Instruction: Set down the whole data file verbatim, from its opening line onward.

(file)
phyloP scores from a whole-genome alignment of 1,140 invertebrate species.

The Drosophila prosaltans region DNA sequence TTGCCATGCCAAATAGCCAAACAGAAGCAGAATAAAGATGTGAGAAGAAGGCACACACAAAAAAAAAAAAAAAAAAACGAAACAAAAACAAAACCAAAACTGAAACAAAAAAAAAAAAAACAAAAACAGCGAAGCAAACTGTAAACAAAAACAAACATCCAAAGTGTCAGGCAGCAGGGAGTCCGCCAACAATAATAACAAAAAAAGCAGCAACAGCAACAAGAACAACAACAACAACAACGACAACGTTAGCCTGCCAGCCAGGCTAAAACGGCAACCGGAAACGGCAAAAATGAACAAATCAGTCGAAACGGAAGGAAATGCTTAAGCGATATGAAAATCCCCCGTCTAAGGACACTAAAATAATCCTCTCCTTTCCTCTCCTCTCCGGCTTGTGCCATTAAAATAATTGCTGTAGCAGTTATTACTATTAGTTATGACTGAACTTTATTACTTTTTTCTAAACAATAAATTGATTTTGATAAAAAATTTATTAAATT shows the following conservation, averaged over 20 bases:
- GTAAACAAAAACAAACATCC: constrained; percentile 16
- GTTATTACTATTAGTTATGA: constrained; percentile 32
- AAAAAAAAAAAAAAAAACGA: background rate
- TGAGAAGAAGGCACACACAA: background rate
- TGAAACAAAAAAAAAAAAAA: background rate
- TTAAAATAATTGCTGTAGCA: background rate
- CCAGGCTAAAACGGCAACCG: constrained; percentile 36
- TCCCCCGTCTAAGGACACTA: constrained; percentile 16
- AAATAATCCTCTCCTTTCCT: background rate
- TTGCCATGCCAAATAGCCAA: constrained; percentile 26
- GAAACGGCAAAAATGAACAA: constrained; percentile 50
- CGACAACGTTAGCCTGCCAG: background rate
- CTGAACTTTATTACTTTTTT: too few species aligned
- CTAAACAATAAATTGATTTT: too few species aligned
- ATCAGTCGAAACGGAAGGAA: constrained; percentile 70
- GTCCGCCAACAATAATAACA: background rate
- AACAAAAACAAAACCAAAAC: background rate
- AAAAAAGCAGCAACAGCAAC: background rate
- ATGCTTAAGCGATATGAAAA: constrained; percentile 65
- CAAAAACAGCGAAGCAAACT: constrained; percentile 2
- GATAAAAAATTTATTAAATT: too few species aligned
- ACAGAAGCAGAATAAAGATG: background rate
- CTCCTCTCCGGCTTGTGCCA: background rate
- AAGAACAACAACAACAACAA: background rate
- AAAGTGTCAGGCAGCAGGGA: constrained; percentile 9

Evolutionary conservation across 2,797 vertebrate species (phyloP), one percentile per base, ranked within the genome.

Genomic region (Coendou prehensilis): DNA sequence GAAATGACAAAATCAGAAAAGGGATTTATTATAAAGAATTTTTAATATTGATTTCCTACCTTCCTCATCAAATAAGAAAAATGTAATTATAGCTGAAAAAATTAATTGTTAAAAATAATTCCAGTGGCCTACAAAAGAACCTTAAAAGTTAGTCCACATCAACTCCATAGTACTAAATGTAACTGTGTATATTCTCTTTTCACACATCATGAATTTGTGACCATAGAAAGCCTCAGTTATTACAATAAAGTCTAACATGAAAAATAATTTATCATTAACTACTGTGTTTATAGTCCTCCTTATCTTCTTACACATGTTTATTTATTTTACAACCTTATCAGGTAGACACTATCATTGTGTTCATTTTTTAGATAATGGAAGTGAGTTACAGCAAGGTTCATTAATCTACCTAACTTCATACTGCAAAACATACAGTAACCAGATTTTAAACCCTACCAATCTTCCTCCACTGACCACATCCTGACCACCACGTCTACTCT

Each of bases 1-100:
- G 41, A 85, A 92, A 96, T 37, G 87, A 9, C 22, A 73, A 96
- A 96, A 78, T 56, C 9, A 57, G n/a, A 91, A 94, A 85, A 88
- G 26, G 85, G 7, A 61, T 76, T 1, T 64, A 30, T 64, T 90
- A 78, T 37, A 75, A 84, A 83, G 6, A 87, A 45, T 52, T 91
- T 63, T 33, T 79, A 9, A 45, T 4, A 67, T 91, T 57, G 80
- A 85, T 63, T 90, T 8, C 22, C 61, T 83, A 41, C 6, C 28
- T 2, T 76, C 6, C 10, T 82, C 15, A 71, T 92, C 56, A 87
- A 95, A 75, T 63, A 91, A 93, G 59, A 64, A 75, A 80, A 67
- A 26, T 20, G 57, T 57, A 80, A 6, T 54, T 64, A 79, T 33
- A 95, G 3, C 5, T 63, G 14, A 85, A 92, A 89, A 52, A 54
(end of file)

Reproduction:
phyloP scores from a whole-genome alignment of 1,140 invertebrate species.

The Drosophila prosaltans region DNA sequence TTGCCATGCCAAATAGCCAAACAGAAGCAGAATAAAGATGTGAGAAGAAGGCACACACAAAAAAAAAAAAAAAAAAACGAAACAAAAACAAAACCAAAACTGAAACAAAAAAAAAAAAAACAAAAACAGCGAAGCAAACTGTAAACAAAAACAAACATCCAAAGTGTCAGGCAGCAGGGAGTCCGCCAACAATAATAACAAAAAAAGCAGCAACAGCAACAAGAACAACAACAACAACAACGACAACGTTAGCCTGCCAGCCAGGCTAAAACGGCAACCGGAAACGGCAAAAATGAACAAATCAGTCGAAACGGAAGGAAATGCTTAAGCGATATGAAAATCCCCCGTCTAAGGACACTAAAATAATCCTCTCCTTTCCTCTCCTCTCCGGCTTGTGCCATTAAAATAATTGCTGTAGCAGTTATTACTATTAGTTATGACTGAACTTTATTACTTTTTTCTAAACAATAAATTGATTTTGATAAAAAATTTATTAAATT shows the following conservation, averaged over 20 bases:
- GTAAACAAAAACAAACATCC: constrained; percentile 16
- GTTATTACTATTAGTTATGA: constrained; percentile 32
- AAAAAAAAAAAAAAAAACGA: background rate
- TGAGAAGAAGGCACACACAA: background rate
- TGAAACAAAAAAAAAAAAAA: background rate
- TTAAAATAATTGCTGTAGCA: background rate
- CCAGGCTAAAACGGCAACCG: constrained; percentile 36
- TCCCCCGTCTAAGGACACTA: constrained; percentile 16
- AAATAATCCTCTCCTTTCCT: background rate
- TTGCCATGCCAAATAGCCAA: constrained; percentile 26
- GAAACGGCAAAAATGAACAA: constrained; percentile 50
- CGACAACGTTAGCCTGCCAG: background rate
- CTGAACTTTATTACTTTTTT: too few species aligned
- CTAAACAATAAATTGATTTT: too few species aligned
- ATCAGTCGAAACGGAAGGAA: constrained; percentile 70
- GTCCGCCAACAATAATAACA: background rate
- AACAAAAACAAAACCAAAAC: background rate
- AAAAAAGCAGCAACAGCAAC: background rate
- ATGCTTAAGCGATATGAAAA: constrained; percentile 65
- CAAAAACAGCGAAGCAAACT: constrained; percentile 2
- GATAAAAAATTTATTAAATT: too few species aligned
- ACAGAAGCAGAATAAAGATG: background rate
- CTCCTCTCCGGCTTGTGCCA: background rate
- AAGAACAACAACAACAACAA: background rate
- AAAGTGTCAGGCAGCAGGGA: constrained; percentile 9

Evolutionary conservation across 2,797 vertebrate species (phyloP), one percentile per base, ranked within the genome.

Genomic region (Coendou prehensilis): DNA sequence GAAATGACAAAATCAGAAAAGGGATTTATTATAAAGAATTTTTAATATTGATTTCCTACCTTCCTCATCAAATAAGAAAAATGTAATTATAGCTGAAAAAATTAATTGTTAAAAATAATTCCAGTGGCCTACAAAAGAACCTTAAAAGTTAGTCCACATCAACTCCATAGTACTAAATGTAACTGTGTATATTCTCTTTTCACACATCATGAATTTGTGACCATAGAAAGCCTCAGTTATTACAATAAAGTCTAACATGAAAAATAATTTATCATTAACTACTGTGTTTATAGTCCTCCTTATCTTCTTACACATGTTTATTTATTTTACAACCTTATCAGGTAGACACTATCATTGTGTTCATTTTTTAGATAATGGAAGTGAGTTACAGCAAGGTTCATTAATCTACCTAACTTCATACTGCAAAACATACAGTAACCAGATTTTAAACCCTACCAATCTTCCTCCACTGACCACATCCTGACCACCACGTCTACTCT

Each of bases 1-100:
- G 41, A 85, A 92, A 96, T 37, G 87, A 9, C 22, A 73, A 96
- A 96, A 78, T 56, C 9, A 57, G n/a, A 91, A 94, A 85, A 88
- G 26, G 85, G 7, A 61, T 76, T 1, T 64, A 30, T 64, T 90
- A 78, T 37, A 75, A 84, A 83, G 6, A 87, A 45, T 52, T 91
- T 63, T 33, T 79, A 9, A 45, T 4, A 67, T 91, T 57, G 80
- A 85, T 63, T 90, T 8, C 22, C 61, T 83, A 41, C 6, C 28
- T 2, T 76, C 6, C 10, T 82, C 15, A 71, T 92, C 56, A 87
- A 95, A 75, T 63, A 91, A 93, G 59, A 64, A 75, A 80, A 67
- A 26, T 20, G 57, T 57, A 80, A 6, T 54, T 64, A 79, T 33
- A 95, G 3, C 5, T 63, G 14, A 85, A 92, A 89, A 52, A 54